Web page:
No means no: Why you need to take unsubscribes seriously

15 Nov 2017

  • Privacy and Compliance

We all know how annoying unwanted emails and other electronic messages can be. Heeding the warning from Australian Communications and Media Authority (ACMA) to respect customers’ opt-out wishes not only makes sense from a legal and regulatory perspective, but also from a business point of view. Sending unwanted marketing communications is a waste of your marketing budget (because every call/text costs money) and it can do serious damage to a brand’s reputation.

The ACMA announced earlier this year that consent-based marketing practices (marketing you can opt in or out of) are in its sights. True to its word, it recently issued TPG with an infringement notice for failure to unsubscribe recipients.

TPG was forced to pay $360,000 for breaching the Spam Act by sending SMS messages to consumers who had opted out from such communications. As TPG was co-operative and willing to address the issues, the Authority decided to issue an infringement notice rather than commence court proceedings.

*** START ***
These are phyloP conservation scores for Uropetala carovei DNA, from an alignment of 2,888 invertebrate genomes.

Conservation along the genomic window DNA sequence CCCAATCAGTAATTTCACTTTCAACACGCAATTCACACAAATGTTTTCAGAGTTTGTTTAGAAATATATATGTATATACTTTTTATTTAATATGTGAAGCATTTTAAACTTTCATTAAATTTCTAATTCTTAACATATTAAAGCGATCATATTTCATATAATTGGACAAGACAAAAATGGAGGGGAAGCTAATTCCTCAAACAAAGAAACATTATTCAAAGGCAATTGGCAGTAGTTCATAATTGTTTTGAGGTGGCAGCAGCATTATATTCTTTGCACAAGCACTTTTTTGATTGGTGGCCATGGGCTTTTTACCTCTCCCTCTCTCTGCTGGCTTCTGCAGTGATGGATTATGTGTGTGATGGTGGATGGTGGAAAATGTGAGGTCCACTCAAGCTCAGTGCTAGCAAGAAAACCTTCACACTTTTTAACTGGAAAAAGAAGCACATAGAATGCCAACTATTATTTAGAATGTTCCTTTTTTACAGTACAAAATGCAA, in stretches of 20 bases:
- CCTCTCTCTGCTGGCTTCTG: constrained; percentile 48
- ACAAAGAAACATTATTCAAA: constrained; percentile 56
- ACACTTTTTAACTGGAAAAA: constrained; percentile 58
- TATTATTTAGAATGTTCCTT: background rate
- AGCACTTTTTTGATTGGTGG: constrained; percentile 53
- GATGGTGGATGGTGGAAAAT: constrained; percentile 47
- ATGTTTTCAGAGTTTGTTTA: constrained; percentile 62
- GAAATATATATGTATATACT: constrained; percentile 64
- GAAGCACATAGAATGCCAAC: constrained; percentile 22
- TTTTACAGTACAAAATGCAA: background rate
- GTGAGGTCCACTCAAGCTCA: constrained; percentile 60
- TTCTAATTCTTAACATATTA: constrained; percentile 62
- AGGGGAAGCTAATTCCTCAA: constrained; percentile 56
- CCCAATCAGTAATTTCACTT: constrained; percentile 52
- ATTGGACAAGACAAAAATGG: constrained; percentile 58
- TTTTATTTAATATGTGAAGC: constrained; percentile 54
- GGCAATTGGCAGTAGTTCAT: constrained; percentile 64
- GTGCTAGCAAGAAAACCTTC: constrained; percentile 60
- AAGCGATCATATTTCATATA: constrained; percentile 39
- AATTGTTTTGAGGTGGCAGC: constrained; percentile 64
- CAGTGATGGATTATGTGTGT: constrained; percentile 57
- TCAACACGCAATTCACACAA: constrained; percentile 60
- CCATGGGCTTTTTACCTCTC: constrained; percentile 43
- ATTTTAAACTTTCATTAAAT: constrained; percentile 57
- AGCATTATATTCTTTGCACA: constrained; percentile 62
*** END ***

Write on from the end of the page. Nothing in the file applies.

ACMA begun its investigation following numerous complaints from consumers who were still receiving marketing messages after unsubscribing from them. The investigation found that TPG’s systems were not properly processing unsubscribe requests.

Lessons learned

Brands need to keep in mind that commercial electronic messages such as marketing emails and SMS’ must not be sent without the consent of the recipient. Consent can be express (e.g. signing up to a mailing list), or inferred (e.g. where the recipient is a customer ).

Businesses and brands need to respect customers’ right to withdraw consent at any time by ensuring the unsubscribe or opt-out request is accurately recorded in their marketing lists so that the customer will no longer receive marketing communications.

Related resources

Consent: Inferred vs express

Collecting Data: Email marketing and consent

Related courses

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